Those are the easy ones. How many careers can you name?
As you prepare to enter the world of work, take a moment to explore what’s out there. Look before you leap.
You will find some great resources to get started under “Explore Options” on the Senior Checklist for Career Success. Read about different jobs, including the skills and education needed, the typical career path, salary and more. Take a moment to browse through the different Job Families on O*Net and the Occupational Outlook Handbook . Anything strike your fancy? Make a list of any careers that you would like to learn more about.
Want to explore some more unusual career choices? Check out these articles:
To learn more about specific industries or companies, explore the Career Field Information page. Also, check out One Day One Job. Everyday they profile opportunities at a different company, with a specific focus on opportunities for college students. They’ve profiled almost 1,500 companies!
Once you’ve got your list of interesting careers/organizations, you’re ready for the next step. Career Services often recommends informational interviewing as one of the best ways to learn more about a particular job, career path or company. Talking to people who are doing the job that you are interested in can help you realistically assess whether that career would be a good fit for you.
You can start right now with these informational interview videos and personal accounts of different jobs:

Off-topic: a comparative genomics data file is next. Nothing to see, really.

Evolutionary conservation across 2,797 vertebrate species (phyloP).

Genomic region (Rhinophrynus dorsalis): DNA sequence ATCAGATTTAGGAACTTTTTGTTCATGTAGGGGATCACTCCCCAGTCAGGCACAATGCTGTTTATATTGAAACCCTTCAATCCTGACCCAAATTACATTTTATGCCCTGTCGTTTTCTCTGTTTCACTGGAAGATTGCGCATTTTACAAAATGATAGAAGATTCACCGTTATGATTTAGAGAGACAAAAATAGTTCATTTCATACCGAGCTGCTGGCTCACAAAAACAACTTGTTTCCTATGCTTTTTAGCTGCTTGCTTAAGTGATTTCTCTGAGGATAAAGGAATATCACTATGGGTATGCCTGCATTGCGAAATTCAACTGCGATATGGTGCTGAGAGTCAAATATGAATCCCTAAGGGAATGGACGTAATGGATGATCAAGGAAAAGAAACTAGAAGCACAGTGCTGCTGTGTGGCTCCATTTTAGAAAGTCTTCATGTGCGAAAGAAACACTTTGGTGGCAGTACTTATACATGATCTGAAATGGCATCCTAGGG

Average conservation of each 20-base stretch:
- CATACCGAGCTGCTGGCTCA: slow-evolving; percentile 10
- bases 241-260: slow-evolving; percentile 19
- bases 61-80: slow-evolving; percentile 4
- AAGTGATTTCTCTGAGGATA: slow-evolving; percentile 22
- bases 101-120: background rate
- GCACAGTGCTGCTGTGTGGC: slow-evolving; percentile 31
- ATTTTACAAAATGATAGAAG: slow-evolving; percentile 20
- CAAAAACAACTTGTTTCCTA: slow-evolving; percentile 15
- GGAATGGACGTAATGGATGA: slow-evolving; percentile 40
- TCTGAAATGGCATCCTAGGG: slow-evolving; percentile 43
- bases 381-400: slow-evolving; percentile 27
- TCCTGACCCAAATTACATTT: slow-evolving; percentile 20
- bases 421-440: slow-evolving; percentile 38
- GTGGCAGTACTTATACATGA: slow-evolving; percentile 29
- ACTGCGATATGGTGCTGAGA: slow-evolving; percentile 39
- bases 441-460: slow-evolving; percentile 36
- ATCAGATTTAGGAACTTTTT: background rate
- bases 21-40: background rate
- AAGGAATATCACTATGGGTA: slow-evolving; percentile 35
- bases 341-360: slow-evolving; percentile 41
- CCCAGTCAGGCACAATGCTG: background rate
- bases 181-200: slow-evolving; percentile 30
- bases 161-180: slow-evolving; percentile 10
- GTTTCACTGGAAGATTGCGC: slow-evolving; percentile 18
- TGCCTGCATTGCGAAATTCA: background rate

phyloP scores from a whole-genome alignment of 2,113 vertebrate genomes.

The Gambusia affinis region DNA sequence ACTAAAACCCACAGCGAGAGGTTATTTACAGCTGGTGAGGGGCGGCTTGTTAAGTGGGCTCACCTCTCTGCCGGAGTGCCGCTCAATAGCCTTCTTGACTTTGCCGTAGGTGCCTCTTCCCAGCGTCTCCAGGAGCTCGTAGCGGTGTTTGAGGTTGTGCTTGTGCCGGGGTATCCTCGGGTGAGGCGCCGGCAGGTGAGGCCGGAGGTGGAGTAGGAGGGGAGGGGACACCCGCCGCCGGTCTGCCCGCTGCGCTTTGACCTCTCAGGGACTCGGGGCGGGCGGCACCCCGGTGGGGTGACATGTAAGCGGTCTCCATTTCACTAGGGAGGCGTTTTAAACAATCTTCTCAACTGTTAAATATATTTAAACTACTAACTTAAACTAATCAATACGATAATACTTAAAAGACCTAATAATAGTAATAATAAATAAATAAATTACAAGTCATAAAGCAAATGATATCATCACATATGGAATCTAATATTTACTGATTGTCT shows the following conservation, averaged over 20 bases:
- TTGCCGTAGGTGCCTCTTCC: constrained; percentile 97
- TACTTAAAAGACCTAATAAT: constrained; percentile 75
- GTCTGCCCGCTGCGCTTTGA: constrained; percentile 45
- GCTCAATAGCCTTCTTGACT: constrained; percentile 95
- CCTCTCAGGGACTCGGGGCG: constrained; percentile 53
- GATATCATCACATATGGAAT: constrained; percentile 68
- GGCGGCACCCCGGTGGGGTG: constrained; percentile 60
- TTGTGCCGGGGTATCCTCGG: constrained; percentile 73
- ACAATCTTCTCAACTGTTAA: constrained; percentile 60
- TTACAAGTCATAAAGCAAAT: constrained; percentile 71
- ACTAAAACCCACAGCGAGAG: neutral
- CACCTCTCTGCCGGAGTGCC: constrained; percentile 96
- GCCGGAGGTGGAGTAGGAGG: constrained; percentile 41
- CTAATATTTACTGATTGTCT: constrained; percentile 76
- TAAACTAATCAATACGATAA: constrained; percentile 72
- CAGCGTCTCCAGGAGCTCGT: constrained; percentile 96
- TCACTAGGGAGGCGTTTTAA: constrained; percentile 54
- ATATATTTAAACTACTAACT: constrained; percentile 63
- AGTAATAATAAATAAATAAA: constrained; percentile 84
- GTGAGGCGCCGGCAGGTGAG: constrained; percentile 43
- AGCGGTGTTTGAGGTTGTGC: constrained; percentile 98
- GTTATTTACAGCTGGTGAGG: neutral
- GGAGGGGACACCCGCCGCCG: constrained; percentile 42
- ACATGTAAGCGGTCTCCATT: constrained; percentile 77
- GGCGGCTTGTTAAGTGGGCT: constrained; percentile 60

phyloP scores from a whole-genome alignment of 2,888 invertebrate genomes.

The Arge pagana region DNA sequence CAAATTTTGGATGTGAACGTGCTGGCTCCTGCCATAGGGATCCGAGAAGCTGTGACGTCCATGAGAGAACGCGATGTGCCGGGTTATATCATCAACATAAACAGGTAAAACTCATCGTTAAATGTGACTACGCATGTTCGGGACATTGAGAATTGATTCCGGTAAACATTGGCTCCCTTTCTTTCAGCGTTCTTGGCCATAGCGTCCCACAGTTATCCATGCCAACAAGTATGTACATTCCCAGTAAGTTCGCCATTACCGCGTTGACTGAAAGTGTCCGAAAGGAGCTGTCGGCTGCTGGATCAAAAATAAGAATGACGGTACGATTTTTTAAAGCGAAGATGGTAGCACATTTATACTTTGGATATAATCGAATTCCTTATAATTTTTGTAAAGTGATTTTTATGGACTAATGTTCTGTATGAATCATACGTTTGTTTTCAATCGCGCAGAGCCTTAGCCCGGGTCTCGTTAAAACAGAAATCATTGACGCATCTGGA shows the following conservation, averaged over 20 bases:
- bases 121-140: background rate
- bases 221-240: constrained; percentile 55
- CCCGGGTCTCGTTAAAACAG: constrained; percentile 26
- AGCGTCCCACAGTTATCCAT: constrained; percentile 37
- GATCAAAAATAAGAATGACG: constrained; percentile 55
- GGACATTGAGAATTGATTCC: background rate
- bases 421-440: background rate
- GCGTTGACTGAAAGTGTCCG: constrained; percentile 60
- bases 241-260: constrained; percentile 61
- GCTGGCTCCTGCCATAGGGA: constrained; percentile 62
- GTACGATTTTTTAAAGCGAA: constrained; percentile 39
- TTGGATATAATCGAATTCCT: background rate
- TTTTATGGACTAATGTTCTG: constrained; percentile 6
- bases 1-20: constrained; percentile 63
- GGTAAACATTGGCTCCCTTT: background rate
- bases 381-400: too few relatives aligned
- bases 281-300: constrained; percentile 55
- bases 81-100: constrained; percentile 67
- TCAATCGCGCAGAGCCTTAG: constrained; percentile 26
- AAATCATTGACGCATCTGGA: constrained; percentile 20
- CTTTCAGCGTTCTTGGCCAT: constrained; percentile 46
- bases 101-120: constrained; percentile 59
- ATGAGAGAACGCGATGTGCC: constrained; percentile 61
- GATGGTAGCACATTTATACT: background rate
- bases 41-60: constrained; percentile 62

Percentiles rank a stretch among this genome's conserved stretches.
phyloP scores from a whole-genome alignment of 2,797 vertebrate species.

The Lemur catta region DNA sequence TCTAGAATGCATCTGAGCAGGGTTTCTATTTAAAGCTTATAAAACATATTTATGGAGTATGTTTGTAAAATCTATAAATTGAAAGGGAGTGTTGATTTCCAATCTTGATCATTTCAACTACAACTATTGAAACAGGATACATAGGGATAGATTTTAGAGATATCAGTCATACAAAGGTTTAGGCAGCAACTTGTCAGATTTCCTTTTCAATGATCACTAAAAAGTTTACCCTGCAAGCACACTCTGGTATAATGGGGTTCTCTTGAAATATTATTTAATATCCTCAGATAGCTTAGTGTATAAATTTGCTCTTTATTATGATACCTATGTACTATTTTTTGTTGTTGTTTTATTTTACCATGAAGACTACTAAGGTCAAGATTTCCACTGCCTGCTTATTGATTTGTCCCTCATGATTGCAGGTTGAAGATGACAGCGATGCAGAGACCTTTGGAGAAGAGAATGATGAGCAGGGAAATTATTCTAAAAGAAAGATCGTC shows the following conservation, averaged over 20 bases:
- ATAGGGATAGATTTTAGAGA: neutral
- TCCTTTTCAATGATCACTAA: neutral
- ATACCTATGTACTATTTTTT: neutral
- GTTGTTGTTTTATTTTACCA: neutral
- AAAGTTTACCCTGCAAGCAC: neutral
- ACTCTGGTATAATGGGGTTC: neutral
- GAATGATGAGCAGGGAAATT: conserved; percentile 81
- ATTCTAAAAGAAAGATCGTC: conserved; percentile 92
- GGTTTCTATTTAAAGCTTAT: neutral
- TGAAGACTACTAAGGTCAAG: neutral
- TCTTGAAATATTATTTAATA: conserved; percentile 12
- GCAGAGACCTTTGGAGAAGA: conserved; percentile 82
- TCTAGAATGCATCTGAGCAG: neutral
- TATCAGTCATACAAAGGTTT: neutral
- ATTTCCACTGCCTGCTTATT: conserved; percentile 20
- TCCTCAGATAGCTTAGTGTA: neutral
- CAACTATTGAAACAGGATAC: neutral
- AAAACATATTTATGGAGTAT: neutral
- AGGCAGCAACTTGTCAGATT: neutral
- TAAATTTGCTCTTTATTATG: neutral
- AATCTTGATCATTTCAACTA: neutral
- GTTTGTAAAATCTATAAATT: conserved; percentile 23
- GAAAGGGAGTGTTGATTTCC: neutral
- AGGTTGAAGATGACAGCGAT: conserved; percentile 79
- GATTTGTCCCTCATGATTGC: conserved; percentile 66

Hollywood has given us plenty of examples of workplace happenings, including glimpses into the job search process. From hilariously absurd job interviews to heartwarming interviews gone right, we have lots of examples of what to do and what not to do.
In Step Brothers (2008), the characters of Brennan and Dale are two unemployed, middle-aged men are forced to get jobs when their parents marry. Unfamiliar with proper interview etiquette, they find themselves in situations like the following:
To be clear, this video demonstrates what not to do when interviewing. Some tips we can learn from these guys:
Know who you’re speaking with: When interviewing, be sure you know your interviewer’s name. “Human Resources Lady” won’t cut it.
Dress to impress…not to overwhelm: Although it’s harder to overdress for an interview than it can be to underdress, this isn’t prom. For more information on appropriate dress, see our website.
Alternatively, we have the real-life success story Chris Gardner, portrayed by Will Smith in 2006’s Pursuit of Happyness. The homeless single-father seeks an opportunity to improve the lives of him and his son:
This is a great clip because it gives a realistic glimpse into the interview process. Everything didn’t go well for Chris, but he made the most of his situation by being proactive. Here’s what we can learn:
Determination: Research companies you want to work for and keep your eye out for new opportunities.
Network: Chris made a connection with an employee of the company, and that relationship paid off- he got the interview and had someone to vouch for him in the process!
While life is not a movie, these clips definitely leave us with ideas to ponder. To learn more about preparing for an interview in the real world, visit our site.